If you want to make prayer a daily habit, this is a great way to start.
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Q. In an earlier column, you suggested everyone return to holiness to get through critical times. I’d like to develop a better habit of daily prayer and I am looking specifically for prayers that might help during this time of trouble. What would you recommend?
I’ve tried to make it a habit to pray throughout the day. What daily prayer looks like, though, varies depending on circumstances. Sometimes daily prayer implies daily Mass, or a few minutes in a nearby chapel. Sometimes it is a Rosary on my commute to work, or just five minutes at my desk a few times a day. I realize everyone has different schedules and life demands, so providing a one-size-fits-all solution is not the way to go. Instead, I put together a list of short prayers and invocations that can be easily slipped in between our classes, meetings, and parental obligations. These “effortless” prayers invoke mercy, forgiveness, and strength during times of great spiritual warfare.
The Jesus Prayer
“Lord Jesus Christ, Son of God, have mercy on me, a sinner”
“Lord Jesus Christ, Son of God, have mercy on us sinners.”
While this prayer is typically considered an Orthodox prayer, the Jesus Prayer is recognized by the Catholic Church (CCC 2667) for its effectiveness in invoking the Holy Name of Christ. This simple prayer is perfect in its simplicity and, as a cry of the heart for the mercy of Christ, is always wholly appropriate to be prayed at any time of the day, repeatedly throughout the day.
Prayer to St. Michael the Archangel
Saint Michael the Archangel, defend us in battle, be our protection against the malice and snares of the devil. May God rebuke him we humbly pray; and do thou, O Prince of the Heavenly host, by the power of God, thrust into hell Satan and all evil spirits who wander through the world for the ruin of souls.
(Sáncte Míchael Archángele, defénde nos in proélio, cóntra nequítiam et insídias diáboli ésto præsídium. Ímperet ílli Déus, súpplices deprecámur: tuque, prínceps milítiæ cæléstis, Sátanam aliósque spíritus malígnos, qui ad perditiónem animárum pervagántur in múndo, divína virtúte, in inférnum detrúde. Ámen.+)
There used to be a time when this highly powerful prayer was prayed by all the faithful after Mass. It fell out of practice in most communities, but recently we’ve begun hearing it after Mass again. Bishop Frank Caggiano of the Diocese of Bridgeport announced that effective September 15, 2018 all 82 parishes in the Diocese will be expected to recite this prayer after the celebration of every Mass. This battle prayer against evil and the infiltration of Satan is always timely.
Our Lady of Sorrows The Month of September is devoted to Our Lady of Sorrows, whose memorial falls on September 15th. One of things we can do specifically this month is meditate on the Seven Sorrows and say these simple invocations as we go about our day.
- Holy Mother, pierce me through; In my heart each wound renew, of my Saviour crucified.
- Mary most sorrowful, Mother of Christians, pray for us.
- Virgin most sorrowful, pray for us./ Virgo dolorosissima, ora pro nobis.
Simple Invocations Praying throughout the day is certainly more doable when we make a practice of praying simple, quick, and easily remembered invocations. There is a lot to be said for a genuine prayer of “Lord, help me” in times of great struggle.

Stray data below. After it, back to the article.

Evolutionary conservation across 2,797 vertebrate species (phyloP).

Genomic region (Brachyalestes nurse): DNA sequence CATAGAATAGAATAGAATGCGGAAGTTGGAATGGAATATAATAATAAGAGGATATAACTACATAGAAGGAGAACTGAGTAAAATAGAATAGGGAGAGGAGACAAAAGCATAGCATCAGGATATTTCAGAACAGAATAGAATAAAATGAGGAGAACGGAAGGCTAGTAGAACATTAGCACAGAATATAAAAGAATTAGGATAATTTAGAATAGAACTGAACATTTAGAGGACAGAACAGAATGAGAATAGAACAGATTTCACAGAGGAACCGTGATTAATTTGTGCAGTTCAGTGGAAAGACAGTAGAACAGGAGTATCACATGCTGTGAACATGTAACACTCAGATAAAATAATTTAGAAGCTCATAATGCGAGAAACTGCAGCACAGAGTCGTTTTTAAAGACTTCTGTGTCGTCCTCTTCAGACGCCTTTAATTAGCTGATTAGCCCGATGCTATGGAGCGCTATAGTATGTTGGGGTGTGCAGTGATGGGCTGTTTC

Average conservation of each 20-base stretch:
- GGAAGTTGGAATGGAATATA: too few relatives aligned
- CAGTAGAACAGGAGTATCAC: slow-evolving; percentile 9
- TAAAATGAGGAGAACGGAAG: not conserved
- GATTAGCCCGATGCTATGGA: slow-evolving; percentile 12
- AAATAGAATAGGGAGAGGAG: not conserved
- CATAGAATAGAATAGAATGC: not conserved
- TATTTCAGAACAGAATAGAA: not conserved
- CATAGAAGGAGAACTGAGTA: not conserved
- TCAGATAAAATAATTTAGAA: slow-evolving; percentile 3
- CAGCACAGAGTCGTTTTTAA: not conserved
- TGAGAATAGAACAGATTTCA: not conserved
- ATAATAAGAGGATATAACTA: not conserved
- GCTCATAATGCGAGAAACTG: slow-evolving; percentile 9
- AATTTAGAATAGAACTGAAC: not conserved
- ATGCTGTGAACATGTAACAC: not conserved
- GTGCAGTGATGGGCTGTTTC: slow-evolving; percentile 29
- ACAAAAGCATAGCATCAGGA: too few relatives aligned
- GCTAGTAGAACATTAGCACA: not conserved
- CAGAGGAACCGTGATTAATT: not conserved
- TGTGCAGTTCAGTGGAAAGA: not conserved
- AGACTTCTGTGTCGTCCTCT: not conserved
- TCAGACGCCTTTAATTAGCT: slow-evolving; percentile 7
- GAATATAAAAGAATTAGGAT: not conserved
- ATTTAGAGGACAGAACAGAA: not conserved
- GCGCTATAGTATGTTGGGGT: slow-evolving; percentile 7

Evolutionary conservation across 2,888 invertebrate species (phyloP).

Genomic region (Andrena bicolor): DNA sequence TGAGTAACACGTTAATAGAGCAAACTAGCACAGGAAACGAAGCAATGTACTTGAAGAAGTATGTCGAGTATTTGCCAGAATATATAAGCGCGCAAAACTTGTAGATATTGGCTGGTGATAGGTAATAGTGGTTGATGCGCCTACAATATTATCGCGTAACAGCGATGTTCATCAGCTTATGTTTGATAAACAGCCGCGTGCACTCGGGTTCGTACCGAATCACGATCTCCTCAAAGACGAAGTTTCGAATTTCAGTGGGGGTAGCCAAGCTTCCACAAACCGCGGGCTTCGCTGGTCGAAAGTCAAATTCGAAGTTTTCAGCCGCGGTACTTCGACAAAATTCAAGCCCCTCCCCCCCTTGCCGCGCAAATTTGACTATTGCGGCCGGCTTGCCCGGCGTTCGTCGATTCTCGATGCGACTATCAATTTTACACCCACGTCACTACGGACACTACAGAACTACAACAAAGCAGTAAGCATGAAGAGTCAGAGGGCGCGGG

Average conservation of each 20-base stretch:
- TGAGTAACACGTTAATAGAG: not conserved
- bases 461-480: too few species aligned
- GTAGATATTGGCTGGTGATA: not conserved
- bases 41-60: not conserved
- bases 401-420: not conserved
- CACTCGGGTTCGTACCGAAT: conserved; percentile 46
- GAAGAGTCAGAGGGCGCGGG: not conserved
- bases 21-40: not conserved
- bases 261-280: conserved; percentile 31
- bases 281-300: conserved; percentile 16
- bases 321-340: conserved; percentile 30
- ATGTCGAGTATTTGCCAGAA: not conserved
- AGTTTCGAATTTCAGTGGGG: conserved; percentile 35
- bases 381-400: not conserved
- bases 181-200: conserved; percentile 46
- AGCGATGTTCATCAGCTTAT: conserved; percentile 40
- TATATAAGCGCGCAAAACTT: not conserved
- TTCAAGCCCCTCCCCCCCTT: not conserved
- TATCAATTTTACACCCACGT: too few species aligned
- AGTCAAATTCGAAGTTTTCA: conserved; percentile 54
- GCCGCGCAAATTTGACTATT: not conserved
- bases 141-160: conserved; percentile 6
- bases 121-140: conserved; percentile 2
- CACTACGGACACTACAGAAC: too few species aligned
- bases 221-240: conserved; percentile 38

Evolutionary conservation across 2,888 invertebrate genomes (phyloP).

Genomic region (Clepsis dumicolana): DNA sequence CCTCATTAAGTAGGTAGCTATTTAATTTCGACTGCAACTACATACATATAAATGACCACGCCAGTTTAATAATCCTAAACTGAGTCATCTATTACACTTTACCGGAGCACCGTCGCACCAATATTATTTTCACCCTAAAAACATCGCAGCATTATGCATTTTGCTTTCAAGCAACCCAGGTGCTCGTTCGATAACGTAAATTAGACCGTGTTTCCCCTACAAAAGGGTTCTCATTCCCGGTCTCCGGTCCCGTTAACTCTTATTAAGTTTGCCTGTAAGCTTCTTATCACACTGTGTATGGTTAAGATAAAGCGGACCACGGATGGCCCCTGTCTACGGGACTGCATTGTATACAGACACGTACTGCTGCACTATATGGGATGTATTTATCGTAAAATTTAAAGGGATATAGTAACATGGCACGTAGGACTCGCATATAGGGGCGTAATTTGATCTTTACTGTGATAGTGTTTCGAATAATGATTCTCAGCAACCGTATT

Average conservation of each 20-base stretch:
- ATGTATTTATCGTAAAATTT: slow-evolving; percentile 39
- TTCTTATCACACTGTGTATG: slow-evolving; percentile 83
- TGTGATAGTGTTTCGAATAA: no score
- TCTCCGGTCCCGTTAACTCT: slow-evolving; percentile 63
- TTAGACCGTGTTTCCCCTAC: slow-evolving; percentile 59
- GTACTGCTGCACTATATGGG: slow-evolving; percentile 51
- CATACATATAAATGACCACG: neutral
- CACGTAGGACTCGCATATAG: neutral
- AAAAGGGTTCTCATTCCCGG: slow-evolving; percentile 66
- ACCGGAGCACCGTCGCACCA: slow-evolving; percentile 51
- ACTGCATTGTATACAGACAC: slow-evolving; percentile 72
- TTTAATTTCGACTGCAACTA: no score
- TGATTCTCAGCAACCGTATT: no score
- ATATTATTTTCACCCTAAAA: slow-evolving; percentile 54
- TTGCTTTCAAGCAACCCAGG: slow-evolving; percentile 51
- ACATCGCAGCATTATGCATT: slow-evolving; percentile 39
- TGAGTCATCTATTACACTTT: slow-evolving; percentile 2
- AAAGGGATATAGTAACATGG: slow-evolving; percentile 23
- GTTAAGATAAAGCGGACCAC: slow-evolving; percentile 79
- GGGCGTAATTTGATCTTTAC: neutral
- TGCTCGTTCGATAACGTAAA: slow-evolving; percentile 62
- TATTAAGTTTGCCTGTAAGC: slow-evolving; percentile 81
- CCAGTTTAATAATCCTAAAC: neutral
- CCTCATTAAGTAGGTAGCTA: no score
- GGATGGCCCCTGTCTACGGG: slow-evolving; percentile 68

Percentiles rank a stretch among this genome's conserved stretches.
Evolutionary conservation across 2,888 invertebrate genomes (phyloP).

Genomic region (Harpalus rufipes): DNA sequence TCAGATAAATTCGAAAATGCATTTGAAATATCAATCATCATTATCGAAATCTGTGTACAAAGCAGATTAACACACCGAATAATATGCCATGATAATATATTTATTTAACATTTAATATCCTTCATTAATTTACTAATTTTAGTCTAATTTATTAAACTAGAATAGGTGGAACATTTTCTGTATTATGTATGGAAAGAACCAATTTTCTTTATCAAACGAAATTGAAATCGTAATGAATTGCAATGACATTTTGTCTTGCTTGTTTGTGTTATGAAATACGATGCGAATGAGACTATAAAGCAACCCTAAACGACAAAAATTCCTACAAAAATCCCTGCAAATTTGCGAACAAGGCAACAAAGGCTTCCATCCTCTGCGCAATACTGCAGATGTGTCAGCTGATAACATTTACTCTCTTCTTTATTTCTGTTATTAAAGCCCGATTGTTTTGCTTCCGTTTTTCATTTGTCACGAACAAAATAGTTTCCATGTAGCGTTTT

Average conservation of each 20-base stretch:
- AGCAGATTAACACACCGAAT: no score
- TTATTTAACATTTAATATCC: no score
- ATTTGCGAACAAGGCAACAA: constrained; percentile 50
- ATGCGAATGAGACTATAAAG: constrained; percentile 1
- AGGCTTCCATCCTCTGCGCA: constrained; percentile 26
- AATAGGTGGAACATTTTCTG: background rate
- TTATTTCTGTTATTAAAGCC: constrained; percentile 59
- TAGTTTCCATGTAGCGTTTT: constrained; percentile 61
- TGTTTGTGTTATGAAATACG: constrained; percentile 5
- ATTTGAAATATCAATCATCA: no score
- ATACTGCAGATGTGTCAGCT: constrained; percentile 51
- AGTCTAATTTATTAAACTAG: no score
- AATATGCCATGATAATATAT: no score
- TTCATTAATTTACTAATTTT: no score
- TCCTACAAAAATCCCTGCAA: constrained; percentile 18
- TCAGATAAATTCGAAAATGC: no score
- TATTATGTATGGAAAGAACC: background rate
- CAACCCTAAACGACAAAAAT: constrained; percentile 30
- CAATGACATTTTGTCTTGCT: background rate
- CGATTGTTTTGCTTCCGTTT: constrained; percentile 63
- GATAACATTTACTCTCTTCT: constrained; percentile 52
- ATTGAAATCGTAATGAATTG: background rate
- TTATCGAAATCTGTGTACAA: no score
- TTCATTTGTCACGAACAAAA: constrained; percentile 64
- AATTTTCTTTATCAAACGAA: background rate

- Taken from the Divine Mercy Chaplet, “For the sake of His sorrowful Passion, have mercy on us and on the whole world.”
- “Immaculate Heart of Mary, save poor sinners.”
- “Jesus, I love you.”
- “O my Jesus, forgive us our sins, save us from the fires of Hell, lead all souls to Heaven, especially those most in need of Thy mercy.”
- More from Aleteia: Ten Short Powerful Prayers to Pray Throughout the Day
Acts of Penance and ReparationI’ve taken up the practice of prayer and promoting the Chaplet of Adoration and Reparation. Bit when I find I don’t have time to pray the whole chaplet, I turn the Angel Prayer into a simple invocation.
“My God, I believe, I adore, I hope and I love you.
I ask pardon for those who do not believe,
do not adore, do not hope, and do not love you.”
Acts of penance are wonderful spiritual exercises that help those who practice them grow in holiness while, at the same time, make reparation. Penance and sacrificing have become associated only with Lent, but returning to older practices such as meatless Fridays throughout the year and not just during penitential seasons is certainly helpful, and has spiritual value.
- Fasting or refraining from eating meat on Fridays
- Attending Mass on First Fridays and First Saturdays
- Praying for the dead whenever we pass a cemetery
- Asking for our guardian angel’s assistance in prayer
- Spending one hour a week in adoration before the Blessed Sacrament
- Wearing a scapular
- Celebrating your patron saint’s feast day or the anniversary of your baptism by attending Mass that day
- Making small sacrifices — like not putting sugar in your coffee, making a charitable donation, volunteering, etc. — with the intent of offering them as prayer for the forgiveness of man’s sins (not to be used a substitute for regular confession).
- Regularly going to confession, at least once a month
Naturally, this is not a comprehensive list but it is certainly a good way to start. Even if on a small scale, but still on a daily basis, these practices can help us become more aware of God’s presence and influence on our lives and the world around us.